Over the last month we have been going through the annual Awards season – BAFTA, Golden Globes, the Oscars etc. and inevitably we have been treated to the endless acceptance speeches. It is easy to have grown used to the tears and the long list of thank-yous – but what struck me this year is the poverty of language in these speeches and the over-use of superlatives. The most over-used word is ‘genius’. People of genius are now as common as garden birds. We have the ‘musical genius’, the ‘acting genius’ the ‘directing genius’ and so on and so forth. It is natural that when accepting these awards there are certain words that the grateful person has to fall back on. Those they work with are the greatest, superb, outstanding, brilliant, and when asked how they feel they nearly always say ‘surreal’. Now I have never won an award but if I did I would probably fall in to all the same traps. especially if cornered by an interviewer. But perhaps I would try and avoid the word genius. To my mind this superior species is very rare, and probably only recognised after death. Although of course Oscar Wilde recognised his own during his life-time. When asked at Customs if he had anything to declare, he replied “Nothing but my genius.”
March so far has been the oddest month. Russia sent us blizzards, ice and snow, bringing the country to a grinding halt. Now the snow has gone it seems Russia has invaded us with chemical weapons. As the ‘spy story’ unfolds it all becomes more and more like a John le Carre novel. The country has gone into a state of shock. I loved the woman who said “Who’d have thought this could happen in sleepy Salisbury?” Who indeed. It is difficult to know where poor little Britain can go from here. Brexit has left us isolated and a source of mockery around the world. Our impotence to retaliate is all too plain to see. It is obvious that Putin is a very dangerous man indeed and for the UK to leave the EU at this time when we need to present a united front, must be a disastrous move. Some are still of the mind that we are running the British Empire. We are not. We are now a little island with little power or influence and just our poets and our countryside to boast about. We used to have a moral standing – I’m not sure we even have that anymore. However, we do have our freedom and I still think I’d rather live here than anywhere else in the world, even if our politicians are doing their best to ruin us.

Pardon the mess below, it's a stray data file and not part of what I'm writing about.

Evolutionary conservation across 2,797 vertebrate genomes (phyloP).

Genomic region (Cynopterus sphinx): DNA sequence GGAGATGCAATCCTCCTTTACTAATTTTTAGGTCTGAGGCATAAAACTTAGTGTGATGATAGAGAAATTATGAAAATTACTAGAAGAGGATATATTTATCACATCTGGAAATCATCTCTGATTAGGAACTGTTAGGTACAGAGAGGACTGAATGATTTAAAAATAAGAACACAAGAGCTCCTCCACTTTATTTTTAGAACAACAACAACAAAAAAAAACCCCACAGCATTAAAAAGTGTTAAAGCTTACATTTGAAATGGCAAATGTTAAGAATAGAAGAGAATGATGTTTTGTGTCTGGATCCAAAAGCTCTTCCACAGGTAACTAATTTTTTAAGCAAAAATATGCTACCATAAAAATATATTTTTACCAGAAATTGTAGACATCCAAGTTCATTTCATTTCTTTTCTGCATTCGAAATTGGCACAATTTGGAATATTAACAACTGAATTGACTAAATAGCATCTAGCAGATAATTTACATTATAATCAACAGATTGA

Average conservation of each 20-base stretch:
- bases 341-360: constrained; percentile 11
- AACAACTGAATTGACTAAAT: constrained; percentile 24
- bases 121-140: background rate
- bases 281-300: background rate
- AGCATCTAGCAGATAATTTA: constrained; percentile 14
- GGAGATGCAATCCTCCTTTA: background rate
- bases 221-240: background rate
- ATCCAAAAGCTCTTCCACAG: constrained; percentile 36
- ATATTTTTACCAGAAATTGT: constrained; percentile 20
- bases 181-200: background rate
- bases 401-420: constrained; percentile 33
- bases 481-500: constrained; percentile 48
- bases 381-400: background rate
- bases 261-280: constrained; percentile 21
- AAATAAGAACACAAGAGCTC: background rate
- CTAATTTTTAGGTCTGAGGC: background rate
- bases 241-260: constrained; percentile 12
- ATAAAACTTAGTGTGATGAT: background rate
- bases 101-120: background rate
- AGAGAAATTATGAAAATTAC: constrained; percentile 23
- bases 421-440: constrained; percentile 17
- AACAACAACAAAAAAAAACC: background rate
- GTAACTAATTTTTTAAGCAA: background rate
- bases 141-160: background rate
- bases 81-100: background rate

On a happier note one of my granddaughters turned 18 last week, another is 21 tomorrow. I will not indulge in superlatives – just to say they are great company and the nicest people and I am very proud of them.